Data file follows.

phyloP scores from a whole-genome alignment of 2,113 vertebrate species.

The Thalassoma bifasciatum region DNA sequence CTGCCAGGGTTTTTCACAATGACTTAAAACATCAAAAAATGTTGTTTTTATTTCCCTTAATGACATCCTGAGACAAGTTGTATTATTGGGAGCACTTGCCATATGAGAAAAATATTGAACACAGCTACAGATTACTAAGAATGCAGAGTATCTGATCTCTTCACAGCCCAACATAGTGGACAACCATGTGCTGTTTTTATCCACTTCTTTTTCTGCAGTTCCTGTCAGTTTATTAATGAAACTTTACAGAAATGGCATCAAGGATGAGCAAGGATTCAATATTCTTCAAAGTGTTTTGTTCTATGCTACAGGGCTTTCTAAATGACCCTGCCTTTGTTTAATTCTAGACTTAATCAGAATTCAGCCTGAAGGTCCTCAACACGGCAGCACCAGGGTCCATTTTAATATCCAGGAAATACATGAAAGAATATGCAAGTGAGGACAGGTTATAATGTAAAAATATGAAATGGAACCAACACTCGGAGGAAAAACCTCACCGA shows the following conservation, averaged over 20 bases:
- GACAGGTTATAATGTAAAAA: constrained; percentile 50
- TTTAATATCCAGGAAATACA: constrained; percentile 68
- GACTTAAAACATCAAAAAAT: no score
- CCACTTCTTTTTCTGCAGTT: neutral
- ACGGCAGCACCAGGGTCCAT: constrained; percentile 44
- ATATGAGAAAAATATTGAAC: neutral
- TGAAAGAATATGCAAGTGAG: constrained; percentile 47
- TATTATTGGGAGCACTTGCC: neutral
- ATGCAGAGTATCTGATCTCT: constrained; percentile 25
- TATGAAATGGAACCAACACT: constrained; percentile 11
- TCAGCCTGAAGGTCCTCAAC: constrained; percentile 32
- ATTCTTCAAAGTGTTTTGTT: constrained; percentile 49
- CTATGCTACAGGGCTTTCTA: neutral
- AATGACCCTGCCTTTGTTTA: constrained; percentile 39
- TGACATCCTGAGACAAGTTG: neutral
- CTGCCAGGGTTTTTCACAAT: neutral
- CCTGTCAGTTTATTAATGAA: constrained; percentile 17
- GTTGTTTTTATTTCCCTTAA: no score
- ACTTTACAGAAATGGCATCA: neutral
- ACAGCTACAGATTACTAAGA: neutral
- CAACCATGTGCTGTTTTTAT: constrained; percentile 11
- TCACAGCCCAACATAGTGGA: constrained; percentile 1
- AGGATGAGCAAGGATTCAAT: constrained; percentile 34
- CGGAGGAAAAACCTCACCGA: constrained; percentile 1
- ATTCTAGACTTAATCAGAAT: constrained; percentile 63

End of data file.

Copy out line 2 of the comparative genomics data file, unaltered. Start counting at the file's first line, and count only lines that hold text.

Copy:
The Thalassoma bifasciatum region DNA sequence CTGCCAGGGTTTTTCACAATGACTTAAAACATCAAAAAATGTTGTTTTTATTTCCCTTAATGACATCCTGAGACAAGTTGTATTATTGGGAGCACTTGCCATATGAGAAAAATATTGAACACAGCTACAGATTACTAAGAATGCAGAGTATCTGATCTCTTCACAGCCCAACATAGTGGACAACCATGTGCTGTTTTTATCCACTTCTTTTTCTGCAGTTCCTGTCAGTTTATTAATGAAACTTTACAGAAATGGCATCAAGGATGAGCAAGGATTCAATATTCTTCAAAGTGTTTTGTTCTATGCTACAGGGCTTTCTAAATGACCCTGCCTTTGTTTAATTCTAGACTTAATCAGAATTCAGCCTGAAGGTCCTCAACACGGCAGCACCAGGGTCCATTTTAATATCCAGGAAATACATGAAAGAATATGCAAGTGAGGACAGGTTATAATGTAAAAATATGAAATGGAACCAACACTCGGAGGAAAAACCTCACCGA shows the following conservation, averaged over 20 bases: